Page:Alcohol, a Dangerous and Unnecessary Medicine.djvu/364

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"In abandoning the use of alcohol it should be clearly understood that we abandon an injurious influence, and escape from a source of disease, as we do when we get into a purer atmosphere. There is not the slightest occasion to do anything, or to take anything to make up for the loss of a strengthening or supporting agent. No loss has been incurred save the loss of a cause of disease and death."—Dr. J. J. Ridge, of London Temperance Hospital.

Sir. B. W. Richardson, M. D., said of the London Temperance Hospital:—

"No alcohol is administered, and no substitute for it. Any drug with similar action would be bad; warmth and suitable nourishment are relied on to keep up the system. We know that people who take alcohol often feel better; this is from the narcotic action. The pain may be stilled, and the disease forgotten, but it has not been removed; its symptom has been narcotized."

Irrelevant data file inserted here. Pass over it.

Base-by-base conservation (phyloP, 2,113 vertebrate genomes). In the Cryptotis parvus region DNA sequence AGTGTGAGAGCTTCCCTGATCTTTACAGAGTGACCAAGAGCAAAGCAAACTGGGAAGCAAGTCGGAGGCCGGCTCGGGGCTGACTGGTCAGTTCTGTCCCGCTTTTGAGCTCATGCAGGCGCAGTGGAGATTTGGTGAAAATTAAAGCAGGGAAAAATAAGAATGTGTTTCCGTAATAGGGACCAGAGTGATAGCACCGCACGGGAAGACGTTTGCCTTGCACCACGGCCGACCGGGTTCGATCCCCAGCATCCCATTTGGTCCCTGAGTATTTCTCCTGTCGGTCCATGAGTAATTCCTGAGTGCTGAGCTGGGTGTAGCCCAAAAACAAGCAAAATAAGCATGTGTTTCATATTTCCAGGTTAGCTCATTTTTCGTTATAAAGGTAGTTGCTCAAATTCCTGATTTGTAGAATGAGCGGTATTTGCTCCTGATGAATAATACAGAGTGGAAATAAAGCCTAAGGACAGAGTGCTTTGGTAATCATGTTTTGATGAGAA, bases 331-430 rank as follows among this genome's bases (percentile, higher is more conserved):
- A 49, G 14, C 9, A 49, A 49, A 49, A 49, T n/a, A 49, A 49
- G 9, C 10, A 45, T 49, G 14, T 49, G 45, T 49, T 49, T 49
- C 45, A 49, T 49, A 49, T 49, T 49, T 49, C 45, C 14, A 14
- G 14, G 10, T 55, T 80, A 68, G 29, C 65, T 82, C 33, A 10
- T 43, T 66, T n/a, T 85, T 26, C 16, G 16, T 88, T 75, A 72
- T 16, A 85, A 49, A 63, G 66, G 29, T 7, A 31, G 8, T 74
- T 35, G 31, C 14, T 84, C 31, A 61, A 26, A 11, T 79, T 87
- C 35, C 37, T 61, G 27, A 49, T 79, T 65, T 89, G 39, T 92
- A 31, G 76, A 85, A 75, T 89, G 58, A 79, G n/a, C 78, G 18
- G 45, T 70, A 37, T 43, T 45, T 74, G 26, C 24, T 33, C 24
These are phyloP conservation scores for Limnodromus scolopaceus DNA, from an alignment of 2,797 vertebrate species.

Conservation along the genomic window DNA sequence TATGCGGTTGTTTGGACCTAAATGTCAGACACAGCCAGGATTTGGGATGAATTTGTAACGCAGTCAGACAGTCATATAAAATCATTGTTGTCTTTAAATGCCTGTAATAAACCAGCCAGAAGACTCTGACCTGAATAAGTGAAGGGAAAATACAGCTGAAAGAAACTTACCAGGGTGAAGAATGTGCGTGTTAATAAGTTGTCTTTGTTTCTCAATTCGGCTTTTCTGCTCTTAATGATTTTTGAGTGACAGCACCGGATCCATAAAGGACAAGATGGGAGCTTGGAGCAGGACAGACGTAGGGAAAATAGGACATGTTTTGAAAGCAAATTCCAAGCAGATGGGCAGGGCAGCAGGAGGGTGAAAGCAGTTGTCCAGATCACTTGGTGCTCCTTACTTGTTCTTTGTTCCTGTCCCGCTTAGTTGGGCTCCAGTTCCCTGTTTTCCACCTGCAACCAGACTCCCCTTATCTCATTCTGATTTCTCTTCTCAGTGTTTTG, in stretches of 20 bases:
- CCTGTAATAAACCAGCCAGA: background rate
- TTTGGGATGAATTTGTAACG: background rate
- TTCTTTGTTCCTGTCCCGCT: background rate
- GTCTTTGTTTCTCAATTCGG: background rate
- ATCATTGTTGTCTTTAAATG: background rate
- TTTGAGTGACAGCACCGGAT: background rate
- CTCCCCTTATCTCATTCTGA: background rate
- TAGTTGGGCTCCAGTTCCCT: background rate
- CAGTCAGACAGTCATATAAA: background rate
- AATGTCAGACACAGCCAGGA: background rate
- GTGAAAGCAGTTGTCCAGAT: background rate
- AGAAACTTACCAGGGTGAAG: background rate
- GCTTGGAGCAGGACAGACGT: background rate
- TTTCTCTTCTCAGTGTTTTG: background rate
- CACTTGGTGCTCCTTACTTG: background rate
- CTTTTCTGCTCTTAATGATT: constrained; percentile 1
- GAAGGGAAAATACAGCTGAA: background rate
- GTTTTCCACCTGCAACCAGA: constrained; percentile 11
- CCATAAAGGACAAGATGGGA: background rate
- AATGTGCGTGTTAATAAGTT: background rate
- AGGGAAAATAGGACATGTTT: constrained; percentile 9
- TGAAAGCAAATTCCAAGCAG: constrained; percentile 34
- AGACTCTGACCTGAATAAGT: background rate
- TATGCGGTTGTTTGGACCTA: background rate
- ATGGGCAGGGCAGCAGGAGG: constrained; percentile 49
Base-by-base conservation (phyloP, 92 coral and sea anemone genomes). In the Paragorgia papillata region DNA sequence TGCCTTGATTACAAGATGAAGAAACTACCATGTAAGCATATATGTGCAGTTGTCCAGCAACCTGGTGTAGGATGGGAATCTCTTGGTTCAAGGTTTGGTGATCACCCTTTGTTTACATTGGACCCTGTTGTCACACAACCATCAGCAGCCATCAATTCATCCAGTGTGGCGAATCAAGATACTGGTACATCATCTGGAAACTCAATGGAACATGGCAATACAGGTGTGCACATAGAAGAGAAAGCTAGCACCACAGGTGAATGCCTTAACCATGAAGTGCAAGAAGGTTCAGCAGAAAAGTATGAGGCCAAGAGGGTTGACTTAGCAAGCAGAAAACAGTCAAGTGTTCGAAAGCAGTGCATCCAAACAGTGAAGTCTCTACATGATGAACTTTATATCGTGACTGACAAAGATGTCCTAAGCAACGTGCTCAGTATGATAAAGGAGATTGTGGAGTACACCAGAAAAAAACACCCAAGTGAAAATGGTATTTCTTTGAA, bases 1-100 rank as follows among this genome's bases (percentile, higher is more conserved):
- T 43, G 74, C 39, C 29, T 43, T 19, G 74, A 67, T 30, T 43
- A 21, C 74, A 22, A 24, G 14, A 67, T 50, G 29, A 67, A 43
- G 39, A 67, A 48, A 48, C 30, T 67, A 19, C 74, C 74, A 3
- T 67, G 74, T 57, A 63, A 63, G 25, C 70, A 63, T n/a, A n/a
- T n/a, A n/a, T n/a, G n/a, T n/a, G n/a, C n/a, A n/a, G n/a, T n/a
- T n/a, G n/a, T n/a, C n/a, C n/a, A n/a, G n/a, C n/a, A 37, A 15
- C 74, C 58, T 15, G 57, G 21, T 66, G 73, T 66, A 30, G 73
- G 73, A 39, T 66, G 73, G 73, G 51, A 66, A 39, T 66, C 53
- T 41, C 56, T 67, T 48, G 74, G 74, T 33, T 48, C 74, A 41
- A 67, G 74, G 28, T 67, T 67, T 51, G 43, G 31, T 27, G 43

Another writer says:—

"I am asked for a substitute for brandy, and frankly and gladly I tell you there is no substitute, for I have no knowledge of any agent equally pleasing to the palate, and yet so destructive of life."